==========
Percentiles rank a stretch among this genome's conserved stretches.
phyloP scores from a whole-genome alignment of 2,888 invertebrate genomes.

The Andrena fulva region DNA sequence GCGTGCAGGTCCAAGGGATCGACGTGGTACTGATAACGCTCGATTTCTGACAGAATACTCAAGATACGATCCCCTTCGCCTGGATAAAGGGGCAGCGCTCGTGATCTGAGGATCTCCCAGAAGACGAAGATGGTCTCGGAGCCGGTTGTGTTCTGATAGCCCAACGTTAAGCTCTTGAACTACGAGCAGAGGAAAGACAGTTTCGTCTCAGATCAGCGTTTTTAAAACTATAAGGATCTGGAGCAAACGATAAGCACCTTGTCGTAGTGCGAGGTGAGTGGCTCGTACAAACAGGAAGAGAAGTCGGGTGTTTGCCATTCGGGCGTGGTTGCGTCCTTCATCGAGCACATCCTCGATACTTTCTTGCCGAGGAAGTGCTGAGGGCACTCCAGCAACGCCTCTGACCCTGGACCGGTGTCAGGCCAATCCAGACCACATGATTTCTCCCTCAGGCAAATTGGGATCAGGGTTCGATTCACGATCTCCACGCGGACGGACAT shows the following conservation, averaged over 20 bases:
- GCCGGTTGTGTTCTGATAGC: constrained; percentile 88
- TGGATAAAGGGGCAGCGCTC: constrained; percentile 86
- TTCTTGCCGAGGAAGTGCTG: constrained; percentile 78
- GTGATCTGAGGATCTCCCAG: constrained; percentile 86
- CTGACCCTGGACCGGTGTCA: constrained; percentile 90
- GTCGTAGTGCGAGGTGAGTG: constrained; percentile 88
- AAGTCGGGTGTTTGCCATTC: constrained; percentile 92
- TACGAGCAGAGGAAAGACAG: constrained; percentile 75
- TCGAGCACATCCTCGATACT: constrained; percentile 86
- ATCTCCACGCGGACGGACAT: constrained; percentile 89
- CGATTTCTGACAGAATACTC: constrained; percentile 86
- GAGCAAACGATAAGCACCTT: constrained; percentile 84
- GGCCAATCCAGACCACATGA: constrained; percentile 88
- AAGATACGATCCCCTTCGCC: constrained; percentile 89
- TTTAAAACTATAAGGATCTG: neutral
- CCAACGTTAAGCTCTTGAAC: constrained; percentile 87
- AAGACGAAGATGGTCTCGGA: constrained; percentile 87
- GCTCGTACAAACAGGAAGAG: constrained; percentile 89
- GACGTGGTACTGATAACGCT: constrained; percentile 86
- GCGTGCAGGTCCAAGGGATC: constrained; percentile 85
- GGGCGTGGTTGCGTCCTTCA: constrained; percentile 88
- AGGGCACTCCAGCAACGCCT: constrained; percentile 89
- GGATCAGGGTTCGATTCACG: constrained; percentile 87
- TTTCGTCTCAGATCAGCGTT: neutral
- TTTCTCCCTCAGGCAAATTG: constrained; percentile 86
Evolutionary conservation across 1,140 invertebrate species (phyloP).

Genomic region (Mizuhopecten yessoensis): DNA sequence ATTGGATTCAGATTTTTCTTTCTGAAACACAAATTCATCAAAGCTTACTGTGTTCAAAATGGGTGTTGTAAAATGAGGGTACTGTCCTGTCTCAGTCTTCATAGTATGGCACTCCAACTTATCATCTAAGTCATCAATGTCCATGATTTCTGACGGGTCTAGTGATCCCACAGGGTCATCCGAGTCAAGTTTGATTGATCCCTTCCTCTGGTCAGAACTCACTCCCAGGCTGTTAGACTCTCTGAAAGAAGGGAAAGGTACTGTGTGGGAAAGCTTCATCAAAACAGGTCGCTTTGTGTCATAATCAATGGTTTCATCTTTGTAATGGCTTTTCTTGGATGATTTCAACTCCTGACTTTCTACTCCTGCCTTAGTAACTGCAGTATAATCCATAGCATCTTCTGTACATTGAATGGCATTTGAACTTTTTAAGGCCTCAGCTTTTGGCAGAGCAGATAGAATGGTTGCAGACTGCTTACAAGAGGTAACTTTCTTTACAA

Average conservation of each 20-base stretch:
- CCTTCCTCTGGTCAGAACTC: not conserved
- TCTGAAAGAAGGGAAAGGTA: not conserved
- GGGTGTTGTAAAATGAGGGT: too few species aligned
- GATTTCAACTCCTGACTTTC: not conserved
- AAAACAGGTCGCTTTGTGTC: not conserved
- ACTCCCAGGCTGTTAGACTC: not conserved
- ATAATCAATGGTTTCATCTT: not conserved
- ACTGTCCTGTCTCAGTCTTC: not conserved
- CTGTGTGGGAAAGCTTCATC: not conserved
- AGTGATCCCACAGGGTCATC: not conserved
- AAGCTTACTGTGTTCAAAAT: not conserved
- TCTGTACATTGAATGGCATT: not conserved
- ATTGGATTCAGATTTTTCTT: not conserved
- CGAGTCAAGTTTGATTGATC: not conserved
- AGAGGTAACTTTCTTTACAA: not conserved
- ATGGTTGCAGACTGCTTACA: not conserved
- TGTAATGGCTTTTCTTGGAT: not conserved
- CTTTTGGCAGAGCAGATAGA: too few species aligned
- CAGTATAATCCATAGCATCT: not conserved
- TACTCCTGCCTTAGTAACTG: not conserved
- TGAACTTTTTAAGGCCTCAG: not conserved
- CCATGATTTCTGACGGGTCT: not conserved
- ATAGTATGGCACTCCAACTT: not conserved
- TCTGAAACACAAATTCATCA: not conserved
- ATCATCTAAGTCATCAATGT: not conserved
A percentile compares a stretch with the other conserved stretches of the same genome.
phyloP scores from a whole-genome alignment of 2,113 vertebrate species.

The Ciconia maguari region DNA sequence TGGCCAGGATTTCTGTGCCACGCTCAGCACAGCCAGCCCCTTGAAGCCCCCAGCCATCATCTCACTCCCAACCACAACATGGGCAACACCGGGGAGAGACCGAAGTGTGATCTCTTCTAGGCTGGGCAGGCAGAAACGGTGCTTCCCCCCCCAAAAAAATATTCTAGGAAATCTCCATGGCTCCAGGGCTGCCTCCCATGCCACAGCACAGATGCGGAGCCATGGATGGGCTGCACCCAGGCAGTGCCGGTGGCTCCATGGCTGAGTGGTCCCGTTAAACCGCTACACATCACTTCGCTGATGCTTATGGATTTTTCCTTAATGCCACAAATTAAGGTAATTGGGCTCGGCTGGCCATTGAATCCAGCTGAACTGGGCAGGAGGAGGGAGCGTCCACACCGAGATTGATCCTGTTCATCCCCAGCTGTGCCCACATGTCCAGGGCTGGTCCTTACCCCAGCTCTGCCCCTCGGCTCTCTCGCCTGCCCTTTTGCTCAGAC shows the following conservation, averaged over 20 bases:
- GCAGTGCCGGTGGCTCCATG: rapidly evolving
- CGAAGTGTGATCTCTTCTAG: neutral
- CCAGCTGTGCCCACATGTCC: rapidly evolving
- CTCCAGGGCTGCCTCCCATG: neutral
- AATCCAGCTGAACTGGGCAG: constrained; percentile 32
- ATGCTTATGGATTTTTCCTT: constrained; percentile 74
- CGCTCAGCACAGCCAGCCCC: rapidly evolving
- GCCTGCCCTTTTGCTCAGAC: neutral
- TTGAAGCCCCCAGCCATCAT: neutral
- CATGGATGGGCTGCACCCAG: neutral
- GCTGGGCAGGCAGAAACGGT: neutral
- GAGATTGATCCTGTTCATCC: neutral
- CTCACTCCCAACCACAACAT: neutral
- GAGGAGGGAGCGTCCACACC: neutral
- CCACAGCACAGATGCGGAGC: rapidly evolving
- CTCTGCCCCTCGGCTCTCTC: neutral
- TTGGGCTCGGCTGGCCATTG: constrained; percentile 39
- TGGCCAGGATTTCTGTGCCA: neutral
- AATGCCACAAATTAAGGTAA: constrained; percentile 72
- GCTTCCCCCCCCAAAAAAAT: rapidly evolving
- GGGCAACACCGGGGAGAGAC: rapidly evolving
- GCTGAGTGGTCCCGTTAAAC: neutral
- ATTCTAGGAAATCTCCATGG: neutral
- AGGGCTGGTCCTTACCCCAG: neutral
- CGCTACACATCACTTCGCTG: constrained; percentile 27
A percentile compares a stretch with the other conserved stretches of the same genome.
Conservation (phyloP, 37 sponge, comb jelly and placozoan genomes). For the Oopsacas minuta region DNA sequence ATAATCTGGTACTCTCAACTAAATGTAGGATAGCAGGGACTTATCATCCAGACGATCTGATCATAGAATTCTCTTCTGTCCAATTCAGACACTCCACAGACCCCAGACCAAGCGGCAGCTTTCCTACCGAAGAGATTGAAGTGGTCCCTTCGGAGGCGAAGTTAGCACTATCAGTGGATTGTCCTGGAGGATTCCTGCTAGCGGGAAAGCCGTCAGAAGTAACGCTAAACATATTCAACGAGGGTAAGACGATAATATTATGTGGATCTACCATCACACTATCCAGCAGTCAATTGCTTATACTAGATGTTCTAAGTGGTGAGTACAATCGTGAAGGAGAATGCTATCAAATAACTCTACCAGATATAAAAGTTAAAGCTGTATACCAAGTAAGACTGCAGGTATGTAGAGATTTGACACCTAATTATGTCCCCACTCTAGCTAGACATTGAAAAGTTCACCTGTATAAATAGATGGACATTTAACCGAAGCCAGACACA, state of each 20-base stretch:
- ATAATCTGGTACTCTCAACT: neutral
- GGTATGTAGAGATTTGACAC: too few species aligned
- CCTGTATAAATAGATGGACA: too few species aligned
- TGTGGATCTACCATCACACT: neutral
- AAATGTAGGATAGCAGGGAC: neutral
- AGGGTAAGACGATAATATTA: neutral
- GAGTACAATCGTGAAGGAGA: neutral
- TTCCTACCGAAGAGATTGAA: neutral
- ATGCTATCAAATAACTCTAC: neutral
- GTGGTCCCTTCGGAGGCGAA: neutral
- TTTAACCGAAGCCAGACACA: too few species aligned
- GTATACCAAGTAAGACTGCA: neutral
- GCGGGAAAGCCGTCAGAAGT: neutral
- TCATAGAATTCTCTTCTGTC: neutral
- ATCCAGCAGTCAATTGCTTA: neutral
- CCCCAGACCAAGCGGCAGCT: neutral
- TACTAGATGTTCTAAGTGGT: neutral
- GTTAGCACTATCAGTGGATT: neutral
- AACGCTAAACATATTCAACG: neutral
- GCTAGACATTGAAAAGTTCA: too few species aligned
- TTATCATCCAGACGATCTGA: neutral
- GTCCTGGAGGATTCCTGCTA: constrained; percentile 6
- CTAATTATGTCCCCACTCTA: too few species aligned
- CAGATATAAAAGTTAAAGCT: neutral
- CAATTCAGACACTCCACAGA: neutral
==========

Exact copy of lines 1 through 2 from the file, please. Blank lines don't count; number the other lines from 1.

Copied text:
Percentiles rank a stretch among this genome's conserved stretches.
phyloP scores from a whole-genome alignment of 2,888 invertebrate genomes.